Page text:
Money B On Digital Underground,<br> 2Pac and Bay Area Diversity

Money B On Digital Underground,<br> 2Pac and Bay Area Diversity

There’s always been something about Bay Area Hip-Hop; those slow-rolling grooves, that loose funkiness, a richness of character and perspective — it’s found in virtually every act we’ve seen come out of the West Coast hotbed. From Too $hort to The Conscious Daughters, from Paris to Mac Dre, there’s a connective spirit that sits parallel to an undeniable eclecticism. Money B has seen the richness of Bay Area Hip-Hop thrive for decades, and the Digial Underground emcee knows more than a few things about musicality and having a broad scope. Alongside DJ Fuze, Saafir, Schmoovy Schmoov, 2Pac and, of course, the great Shock G, he helped set a standard for Bay Area creativity. 

Digital Underground was formed in the late 1980s when Florida transplant Gregory Jacobs (aka Shock G) formed a duo with DJ Chopmaster J. Shock, a DJ/producer/instrumentalist with a serious P-Funk affectation, would eventually recruit a Hip-Hop duo known as Raw Fusion into the group. Raw Fusion’s Money B and Shock G formed a potent combo; Money’s charming everyman immediately paired well with Shock’s sly maestro shtick, and Digital Underground’s sonic trademarks were all in place. Once 1990s Sex Pockets dropped, Digital Underground was one of Hip-Hop’s most popular and critically-acclaimed acts.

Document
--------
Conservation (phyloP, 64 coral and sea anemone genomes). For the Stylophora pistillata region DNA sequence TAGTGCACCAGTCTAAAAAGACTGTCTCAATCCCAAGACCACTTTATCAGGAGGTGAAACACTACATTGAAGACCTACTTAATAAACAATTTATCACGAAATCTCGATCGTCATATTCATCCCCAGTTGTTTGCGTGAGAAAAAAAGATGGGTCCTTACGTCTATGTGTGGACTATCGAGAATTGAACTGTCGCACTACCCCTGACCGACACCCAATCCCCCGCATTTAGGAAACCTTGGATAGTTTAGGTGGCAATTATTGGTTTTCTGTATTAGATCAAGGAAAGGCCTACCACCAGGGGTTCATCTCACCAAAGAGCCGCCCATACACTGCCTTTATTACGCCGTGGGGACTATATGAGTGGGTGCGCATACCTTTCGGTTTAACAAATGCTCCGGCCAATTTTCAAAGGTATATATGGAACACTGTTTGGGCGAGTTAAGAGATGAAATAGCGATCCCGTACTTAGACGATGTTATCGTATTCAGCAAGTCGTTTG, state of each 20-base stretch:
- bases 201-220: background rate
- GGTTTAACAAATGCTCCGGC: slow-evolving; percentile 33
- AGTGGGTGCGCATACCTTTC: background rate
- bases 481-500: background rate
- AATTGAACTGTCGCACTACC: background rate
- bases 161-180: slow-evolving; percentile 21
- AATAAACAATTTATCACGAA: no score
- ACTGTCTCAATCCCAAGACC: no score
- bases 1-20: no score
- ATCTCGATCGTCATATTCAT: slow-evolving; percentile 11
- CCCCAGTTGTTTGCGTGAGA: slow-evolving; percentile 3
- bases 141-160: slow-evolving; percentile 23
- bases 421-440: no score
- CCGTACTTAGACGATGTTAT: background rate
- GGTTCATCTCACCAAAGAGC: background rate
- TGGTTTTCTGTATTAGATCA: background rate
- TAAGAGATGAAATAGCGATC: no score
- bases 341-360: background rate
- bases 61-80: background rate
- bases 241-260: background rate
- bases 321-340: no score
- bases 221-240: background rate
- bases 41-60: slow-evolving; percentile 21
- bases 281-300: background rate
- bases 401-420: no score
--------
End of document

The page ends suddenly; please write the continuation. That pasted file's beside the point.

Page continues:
“Shock was and is a real musician," explains Money B (born Ronald Brooks). "Before Digital Underground, he was in a funk band. That’s where he comes from. Even his approach, which is something I was fortunate enough to be around and he taught me; he would sequence out the whole song and just play. He would compose a whole musical piece and fill it in with raps. Me being a Hip-Hop head, I write the rhymes and find a beat. He didn’t approach it like that.”

Sex Packets was hugely successful, spawning the radio smash “The Humpty Dance,” (which turned Shock G’s infamous Groucho-nosed alter ego into a pop culture phenomenon) and the anthemic feel-good hit “Doowhutchyalike.” At the dawn of the 1990s, Hip-Hop’s voice and image had grown increasingly diverse, with Public Enemy’s fiery rhetoric sitting comfortably alongside DJ Jazzy Jeff & The Fresh Prince’s teen-friendly storytelling and N.W.A.’s gangsta nihilism. In Digital Underground, the quirkier side of the genre had a party-friendly Pied Piper in Shock G, and Money B shone as the relatable rapper’s rapper. They followed Sex Packets with an EP simply called This Is An EP Release, which included the hit single "Same Song." 

“[Shock G] just has an ear. He knew how to pull in the right musicians to complete his ideas. We weren’t just sampling funk, we were creating it."

"We were creating our own brand of funk and I think that’s what was unique about Digital Underground. If you noticed, you noticed. If you didn’t, I aint mad atcha.”